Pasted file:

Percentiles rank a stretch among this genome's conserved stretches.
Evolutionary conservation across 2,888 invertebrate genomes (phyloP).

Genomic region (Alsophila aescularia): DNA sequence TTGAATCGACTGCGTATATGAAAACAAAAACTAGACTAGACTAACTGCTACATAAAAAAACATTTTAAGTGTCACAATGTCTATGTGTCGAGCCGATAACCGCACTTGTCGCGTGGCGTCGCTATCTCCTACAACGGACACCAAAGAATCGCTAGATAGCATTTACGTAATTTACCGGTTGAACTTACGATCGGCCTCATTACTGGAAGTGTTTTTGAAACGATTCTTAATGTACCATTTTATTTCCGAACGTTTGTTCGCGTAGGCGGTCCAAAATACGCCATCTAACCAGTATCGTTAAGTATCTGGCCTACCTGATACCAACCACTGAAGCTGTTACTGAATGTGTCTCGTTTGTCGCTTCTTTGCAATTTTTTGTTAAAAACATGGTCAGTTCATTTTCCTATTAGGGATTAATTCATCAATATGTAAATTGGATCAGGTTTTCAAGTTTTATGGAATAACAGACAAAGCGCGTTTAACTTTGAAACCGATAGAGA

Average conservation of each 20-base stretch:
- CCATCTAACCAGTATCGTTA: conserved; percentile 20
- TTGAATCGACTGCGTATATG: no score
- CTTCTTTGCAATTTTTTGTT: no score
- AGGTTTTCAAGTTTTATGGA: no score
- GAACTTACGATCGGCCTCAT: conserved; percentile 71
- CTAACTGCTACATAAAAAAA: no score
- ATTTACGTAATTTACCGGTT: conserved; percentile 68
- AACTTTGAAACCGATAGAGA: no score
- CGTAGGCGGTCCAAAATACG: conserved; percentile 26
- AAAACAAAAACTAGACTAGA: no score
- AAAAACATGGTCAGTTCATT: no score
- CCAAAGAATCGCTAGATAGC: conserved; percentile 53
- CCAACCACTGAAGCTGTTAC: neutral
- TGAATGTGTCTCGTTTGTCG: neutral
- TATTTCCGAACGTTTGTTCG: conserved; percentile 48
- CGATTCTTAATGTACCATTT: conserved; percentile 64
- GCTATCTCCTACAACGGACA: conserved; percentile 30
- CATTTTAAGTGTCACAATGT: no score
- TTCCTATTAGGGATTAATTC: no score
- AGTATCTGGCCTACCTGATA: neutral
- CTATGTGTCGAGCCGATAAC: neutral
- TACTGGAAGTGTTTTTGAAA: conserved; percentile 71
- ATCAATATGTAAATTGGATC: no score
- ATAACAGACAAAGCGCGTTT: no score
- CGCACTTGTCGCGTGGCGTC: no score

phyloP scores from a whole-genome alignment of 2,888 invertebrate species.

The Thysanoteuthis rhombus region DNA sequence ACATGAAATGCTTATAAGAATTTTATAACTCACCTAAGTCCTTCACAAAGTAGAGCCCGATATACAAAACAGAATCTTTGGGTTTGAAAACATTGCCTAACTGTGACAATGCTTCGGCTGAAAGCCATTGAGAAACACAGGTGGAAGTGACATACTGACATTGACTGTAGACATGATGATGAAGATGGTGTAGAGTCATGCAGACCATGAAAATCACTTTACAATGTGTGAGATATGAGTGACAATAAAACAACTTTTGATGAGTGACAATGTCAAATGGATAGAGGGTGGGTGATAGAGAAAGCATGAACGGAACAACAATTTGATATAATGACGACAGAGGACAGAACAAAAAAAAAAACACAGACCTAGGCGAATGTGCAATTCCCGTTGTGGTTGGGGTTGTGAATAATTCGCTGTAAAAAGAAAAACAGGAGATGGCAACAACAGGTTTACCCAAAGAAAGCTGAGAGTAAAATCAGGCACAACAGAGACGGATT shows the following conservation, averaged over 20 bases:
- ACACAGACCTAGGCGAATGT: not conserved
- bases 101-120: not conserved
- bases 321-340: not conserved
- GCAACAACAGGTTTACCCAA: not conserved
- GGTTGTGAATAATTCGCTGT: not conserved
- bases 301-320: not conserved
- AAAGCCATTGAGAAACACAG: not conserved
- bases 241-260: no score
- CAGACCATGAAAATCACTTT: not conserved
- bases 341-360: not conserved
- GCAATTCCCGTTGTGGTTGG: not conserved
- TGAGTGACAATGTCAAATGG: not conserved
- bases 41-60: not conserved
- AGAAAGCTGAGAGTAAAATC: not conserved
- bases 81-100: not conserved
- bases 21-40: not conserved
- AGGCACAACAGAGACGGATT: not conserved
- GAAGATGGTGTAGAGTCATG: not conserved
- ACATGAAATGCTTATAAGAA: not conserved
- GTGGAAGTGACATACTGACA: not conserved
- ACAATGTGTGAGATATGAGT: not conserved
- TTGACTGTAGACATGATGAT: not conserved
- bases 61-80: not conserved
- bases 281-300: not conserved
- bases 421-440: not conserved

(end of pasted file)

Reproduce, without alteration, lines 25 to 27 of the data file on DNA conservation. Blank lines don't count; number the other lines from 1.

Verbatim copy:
- CTATGTGTCGAGCCGATAAC: neutral
- TACTGGAAGTGTTTTTGAAA: conserved; percentile 71
- ATCAATATGTAAATTGGATC: no score